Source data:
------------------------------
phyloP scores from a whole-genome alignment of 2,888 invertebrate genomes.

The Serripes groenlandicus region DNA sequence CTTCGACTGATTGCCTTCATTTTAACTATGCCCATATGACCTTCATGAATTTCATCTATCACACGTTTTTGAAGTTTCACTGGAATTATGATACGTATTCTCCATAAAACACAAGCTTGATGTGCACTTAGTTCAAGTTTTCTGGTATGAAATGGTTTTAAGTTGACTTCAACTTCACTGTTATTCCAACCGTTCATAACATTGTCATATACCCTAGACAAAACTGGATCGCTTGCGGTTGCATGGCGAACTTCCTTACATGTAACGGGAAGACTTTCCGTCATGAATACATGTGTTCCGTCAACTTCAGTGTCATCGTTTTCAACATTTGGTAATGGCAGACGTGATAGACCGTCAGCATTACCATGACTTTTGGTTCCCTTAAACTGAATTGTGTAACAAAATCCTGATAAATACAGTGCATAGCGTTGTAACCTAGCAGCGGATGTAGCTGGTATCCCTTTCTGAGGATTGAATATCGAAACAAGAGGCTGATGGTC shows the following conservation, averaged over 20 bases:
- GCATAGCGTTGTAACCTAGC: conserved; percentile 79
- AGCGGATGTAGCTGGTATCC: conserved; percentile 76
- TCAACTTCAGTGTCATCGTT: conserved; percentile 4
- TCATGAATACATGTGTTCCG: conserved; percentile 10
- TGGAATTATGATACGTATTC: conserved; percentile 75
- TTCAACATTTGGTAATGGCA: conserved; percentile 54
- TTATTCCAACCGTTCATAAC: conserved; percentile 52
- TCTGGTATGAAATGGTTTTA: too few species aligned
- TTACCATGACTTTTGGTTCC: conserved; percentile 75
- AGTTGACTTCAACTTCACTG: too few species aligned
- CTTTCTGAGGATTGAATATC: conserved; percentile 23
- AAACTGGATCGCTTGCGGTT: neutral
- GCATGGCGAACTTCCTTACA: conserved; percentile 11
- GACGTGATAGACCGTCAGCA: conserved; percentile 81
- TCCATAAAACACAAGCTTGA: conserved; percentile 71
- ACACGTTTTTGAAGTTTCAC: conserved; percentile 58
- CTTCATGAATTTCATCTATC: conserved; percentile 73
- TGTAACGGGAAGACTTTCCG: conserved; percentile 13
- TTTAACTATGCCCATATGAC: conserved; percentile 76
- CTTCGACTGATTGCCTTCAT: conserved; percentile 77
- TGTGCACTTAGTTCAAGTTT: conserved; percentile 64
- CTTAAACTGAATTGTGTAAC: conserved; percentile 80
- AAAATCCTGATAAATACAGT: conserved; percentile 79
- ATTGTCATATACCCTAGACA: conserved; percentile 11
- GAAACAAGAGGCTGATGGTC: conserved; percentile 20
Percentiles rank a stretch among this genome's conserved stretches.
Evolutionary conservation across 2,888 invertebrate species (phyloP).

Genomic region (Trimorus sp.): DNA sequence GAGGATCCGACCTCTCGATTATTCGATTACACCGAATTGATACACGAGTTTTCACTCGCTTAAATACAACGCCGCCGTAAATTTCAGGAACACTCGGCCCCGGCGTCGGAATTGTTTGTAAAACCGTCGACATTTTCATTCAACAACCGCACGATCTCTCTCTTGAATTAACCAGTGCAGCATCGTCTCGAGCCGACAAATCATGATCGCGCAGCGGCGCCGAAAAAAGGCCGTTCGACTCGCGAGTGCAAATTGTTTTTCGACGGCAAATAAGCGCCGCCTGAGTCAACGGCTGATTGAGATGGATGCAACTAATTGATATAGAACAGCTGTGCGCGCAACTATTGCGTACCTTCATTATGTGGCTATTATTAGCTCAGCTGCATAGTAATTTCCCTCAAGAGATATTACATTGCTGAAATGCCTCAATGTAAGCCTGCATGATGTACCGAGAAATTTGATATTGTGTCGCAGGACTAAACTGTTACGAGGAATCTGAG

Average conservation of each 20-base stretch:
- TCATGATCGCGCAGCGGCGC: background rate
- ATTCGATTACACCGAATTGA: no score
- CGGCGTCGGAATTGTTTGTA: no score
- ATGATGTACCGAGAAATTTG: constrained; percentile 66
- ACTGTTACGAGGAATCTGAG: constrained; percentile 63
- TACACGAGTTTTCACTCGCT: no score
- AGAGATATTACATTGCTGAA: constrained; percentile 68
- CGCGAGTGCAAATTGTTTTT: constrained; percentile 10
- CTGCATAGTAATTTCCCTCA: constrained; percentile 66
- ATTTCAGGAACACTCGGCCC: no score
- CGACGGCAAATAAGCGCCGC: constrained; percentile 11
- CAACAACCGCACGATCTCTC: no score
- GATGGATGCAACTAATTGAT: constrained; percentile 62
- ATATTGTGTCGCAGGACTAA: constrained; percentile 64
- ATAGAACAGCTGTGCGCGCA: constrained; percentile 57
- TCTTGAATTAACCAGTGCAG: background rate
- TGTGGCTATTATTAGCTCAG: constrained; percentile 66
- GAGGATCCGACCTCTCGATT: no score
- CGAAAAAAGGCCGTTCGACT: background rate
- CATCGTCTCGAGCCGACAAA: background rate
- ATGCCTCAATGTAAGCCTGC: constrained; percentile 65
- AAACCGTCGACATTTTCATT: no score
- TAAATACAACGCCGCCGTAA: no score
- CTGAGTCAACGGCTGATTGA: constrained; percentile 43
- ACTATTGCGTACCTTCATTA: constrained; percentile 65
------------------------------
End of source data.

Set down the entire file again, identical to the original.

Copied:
phyloP scores from a whole-genome alignment of 2,888 invertebrate genomes.

The Serripes groenlandicus region DNA sequence CTTCGACTGATTGCCTTCATTTTAACTATGCCCATATGACCTTCATGAATTTCATCTATCACACGTTTTTGAAGTTTCACTGGAATTATGATACGTATTCTCCATAAAACACAAGCTTGATGTGCACTTAGTTCAAGTTTTCTGGTATGAAATGGTTTTAAGTTGACTTCAACTTCACTGTTATTCCAACCGTTCATAACATTGTCATATACCCTAGACAAAACTGGATCGCTTGCGGTTGCATGGCGAACTTCCTTACATGTAACGGGAAGACTTTCCGTCATGAATACATGTGTTCCGTCAACTTCAGTGTCATCGTTTTCAACATTTGGTAATGGCAGACGTGATAGACCGTCAGCATTACCATGACTTTTGGTTCCCTTAAACTGAATTGTGTAACAAAATCCTGATAAATACAGTGCATAGCGTTGTAACCTAGCAGCGGATGTAGCTGGTATCCCTTTCTGAGGATTGAATATCGAAACAAGAGGCTGATGGTC shows the following conservation, averaged over 20 bases:
- GCATAGCGTTGTAACCTAGC: conserved; percentile 79
- AGCGGATGTAGCTGGTATCC: conserved; percentile 76
- TCAACTTCAGTGTCATCGTT: conserved; percentile 4
- TCATGAATACATGTGTTCCG: conserved; percentile 10
- TGGAATTATGATACGTATTC: conserved; percentile 75
- TTCAACATTTGGTAATGGCA: conserved; percentile 54
- TTATTCCAACCGTTCATAAC: conserved; percentile 52
- TCTGGTATGAAATGGTTTTA: too few species aligned
- TTACCATGACTTTTGGTTCC: conserved; percentile 75
- AGTTGACTTCAACTTCACTG: too few species aligned
- CTTTCTGAGGATTGAATATC: conserved; percentile 23
- AAACTGGATCGCTTGCGGTT: neutral
- GCATGGCGAACTTCCTTACA: conserved; percentile 11
- GACGTGATAGACCGTCAGCA: conserved; percentile 81
- TCCATAAAACACAAGCTTGA: conserved; percentile 71
- ACACGTTTTTGAAGTTTCAC: conserved; percentile 58
- CTTCATGAATTTCATCTATC: conserved; percentile 73
- TGTAACGGGAAGACTTTCCG: conserved; percentile 13
- TTTAACTATGCCCATATGAC: conserved; percentile 76
- CTTCGACTGATTGCCTTCAT: conserved; percentile 77
- TGTGCACTTAGTTCAAGTTT: conserved; percentile 64
- CTTAAACTGAATTGTGTAAC: conserved; percentile 80
- AAAATCCTGATAAATACAGT: conserved; percentile 79
- ATTGTCATATACCCTAGACA: conserved; percentile 11
- GAAACAAGAGGCTGATGGTC: conserved; percentile 20
Percentiles rank a stretch among this genome's conserved stretches.
Evolutionary conservation across 2,888 invertebrate species (phyloP).

Genomic region (Trimorus sp.): DNA sequence GAGGATCCGACCTCTCGATTATTCGATTACACCGAATTGATACACGAGTTTTCACTCGCTTAAATACAACGCCGCCGTAAATTTCAGGAACACTCGGCCCCGGCGTCGGAATTGTTTGTAAAACCGTCGACATTTTCATTCAACAACCGCACGATCTCTCTCTTGAATTAACCAGTGCAGCATCGTCTCGAGCCGACAAATCATGATCGCGCAGCGGCGCCGAAAAAAGGCCGTTCGACTCGCGAGTGCAAATTGTTTTTCGACGGCAAATAAGCGCCGCCTGAGTCAACGGCTGATTGAGATGGATGCAACTAATTGATATAGAACAGCTGTGCGCGCAACTATTGCGTACCTTCATTATGTGGCTATTATTAGCTCAGCTGCATAGTAATTTCCCTCAAGAGATATTACATTGCTGAAATGCCTCAATGTAAGCCTGCATGATGTACCGAGAAATTTGATATTGTGTCGCAGGACTAAACTGTTACGAGGAATCTGAG

Average conservation of each 20-base stretch:
- TCATGATCGCGCAGCGGCGC: background rate
- ATTCGATTACACCGAATTGA: no score
- CGGCGTCGGAATTGTTTGTA: no score
- ATGATGTACCGAGAAATTTG: constrained; percentile 66
- ACTGTTACGAGGAATCTGAG: constrained; percentile 63
- TACACGAGTTTTCACTCGCT: no score
- AGAGATATTACATTGCTGAA: constrained; percentile 68
- CGCGAGTGCAAATTGTTTTT: constrained; percentile 10
- CTGCATAGTAATTTCCCTCA: constrained; percentile 66
- ATTTCAGGAACACTCGGCCC: no score
- CGACGGCAAATAAGCGCCGC: constrained; percentile 11
- CAACAACCGCACGATCTCTC: no score
- GATGGATGCAACTAATTGAT: constrained; percentile 62
- ATATTGTGTCGCAGGACTAA: constrained; percentile 64
- ATAGAACAGCTGTGCGCGCA: constrained; percentile 57
- TCTTGAATTAACCAGTGCAG: background rate
- TGTGGCTATTATTAGCTCAG: constrained; percentile 66
- GAGGATCCGACCTCTCGATT: no score
- CGAAAAAAGGCCGTTCGACT: background rate
- CATCGTCTCGAGCCGACAAA: background rate
- ATGCCTCAATGTAAGCCTGC: constrained; percentile 65
- AAACCGTCGACATTTTCATT: no score
- TAAATACAACGCCGCCGTAA: no score
- CTGAGTCAACGGCTGATTGA: constrained; percentile 43
- ACTATTGCGTACCTTCATTA: constrained; percentile 65